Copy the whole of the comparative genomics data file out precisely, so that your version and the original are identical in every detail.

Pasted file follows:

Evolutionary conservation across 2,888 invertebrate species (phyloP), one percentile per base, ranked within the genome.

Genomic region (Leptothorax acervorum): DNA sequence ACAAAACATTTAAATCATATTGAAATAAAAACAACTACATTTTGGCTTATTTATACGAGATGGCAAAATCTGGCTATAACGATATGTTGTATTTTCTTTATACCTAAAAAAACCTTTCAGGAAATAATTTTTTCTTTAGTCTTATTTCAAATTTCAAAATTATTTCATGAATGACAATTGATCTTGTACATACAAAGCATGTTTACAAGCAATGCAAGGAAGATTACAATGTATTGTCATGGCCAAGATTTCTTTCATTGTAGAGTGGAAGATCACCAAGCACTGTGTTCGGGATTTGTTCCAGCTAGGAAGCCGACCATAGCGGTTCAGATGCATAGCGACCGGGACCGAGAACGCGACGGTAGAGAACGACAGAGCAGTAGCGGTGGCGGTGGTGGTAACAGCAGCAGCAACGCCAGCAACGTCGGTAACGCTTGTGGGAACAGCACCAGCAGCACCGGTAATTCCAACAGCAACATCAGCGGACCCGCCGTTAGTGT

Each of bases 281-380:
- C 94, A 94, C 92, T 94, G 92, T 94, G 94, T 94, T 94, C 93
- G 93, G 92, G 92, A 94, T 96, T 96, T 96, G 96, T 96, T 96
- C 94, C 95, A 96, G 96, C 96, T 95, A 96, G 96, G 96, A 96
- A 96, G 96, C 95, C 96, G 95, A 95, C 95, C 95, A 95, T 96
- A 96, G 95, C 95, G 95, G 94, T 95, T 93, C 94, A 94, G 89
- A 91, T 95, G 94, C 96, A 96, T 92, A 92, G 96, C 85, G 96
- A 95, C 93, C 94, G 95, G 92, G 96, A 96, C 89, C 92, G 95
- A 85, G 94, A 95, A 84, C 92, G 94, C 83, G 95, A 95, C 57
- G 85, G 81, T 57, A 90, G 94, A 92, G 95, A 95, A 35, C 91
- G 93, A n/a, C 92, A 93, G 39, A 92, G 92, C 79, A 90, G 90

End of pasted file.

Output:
Evolutionary conservation across 2,888 invertebrate species (phyloP), one percentile per base, ranked within the genome.

Genomic region (Leptothorax acervorum): DNA sequence ACAAAACATTTAAATCATATTGAAATAAAAACAACTACATTTTGGCTTATTTATACGAGATGGCAAAATCTGGCTATAACGATATGTTGTATTTTCTTTATACCTAAAAAAACCTTTCAGGAAATAATTTTTTCTTTAGTCTTATTTCAAATTTCAAAATTATTTCATGAATGACAATTGATCTTGTACATACAAAGCATGTTTACAAGCAATGCAAGGAAGATTACAATGTATTGTCATGGCCAAGATTTCTTTCATTGTAGAGTGGAAGATCACCAAGCACTGTGTTCGGGATTTGTTCCAGCTAGGAAGCCGACCATAGCGGTTCAGATGCATAGCGACCGGGACCGAGAACGCGACGGTAGAGAACGACAGAGCAGTAGCGGTGGCGGTGGTGGTAACAGCAGCAGCAACGCCAGCAACGTCGGTAACGCTTGTGGGAACAGCACCAGCAGCACCGGTAATTCCAACAGCAACATCAGCGGACCCGCCGTTAGTGT

Each of bases 281-380:
- C 94, A 94, C 92, T 94, G 92, T 94, G 94, T 94, T 94, C 93
- G 93, G 92, G 92, A 94, T 96, T 96, T 96, G 96, T 96, T 96
- C 94, C 95, A 96, G 96, C 96, T 95, A 96, G 96, G 96, A 96
- A 96, G 96, C 95, C 96, G 95, A 95, C 95, C 95, A 95, T 96
- A 96, G 95, C 95, G 95, G 94, T 95, T 93, C 94, A 94, G 89
- A 91, T 95, G 94, C 96, A 96, T 92, A 92, G 96, C 85, G 96
- A 95, C 93, C 94, G 95, G 92, G 96, A 96, C 89, C 92, G 95
- A 85, G 94, A 95, A 84, C 92, G 94, C 83, G 95, A 95, C 57
- G 85, G 81, T 57, A 90, G 94, A 92, G 95, A 95, A 35, C 91
- G 93, A n/a, C 92, A 93, G 39, A 92, G 92, C 79, A 90, G 90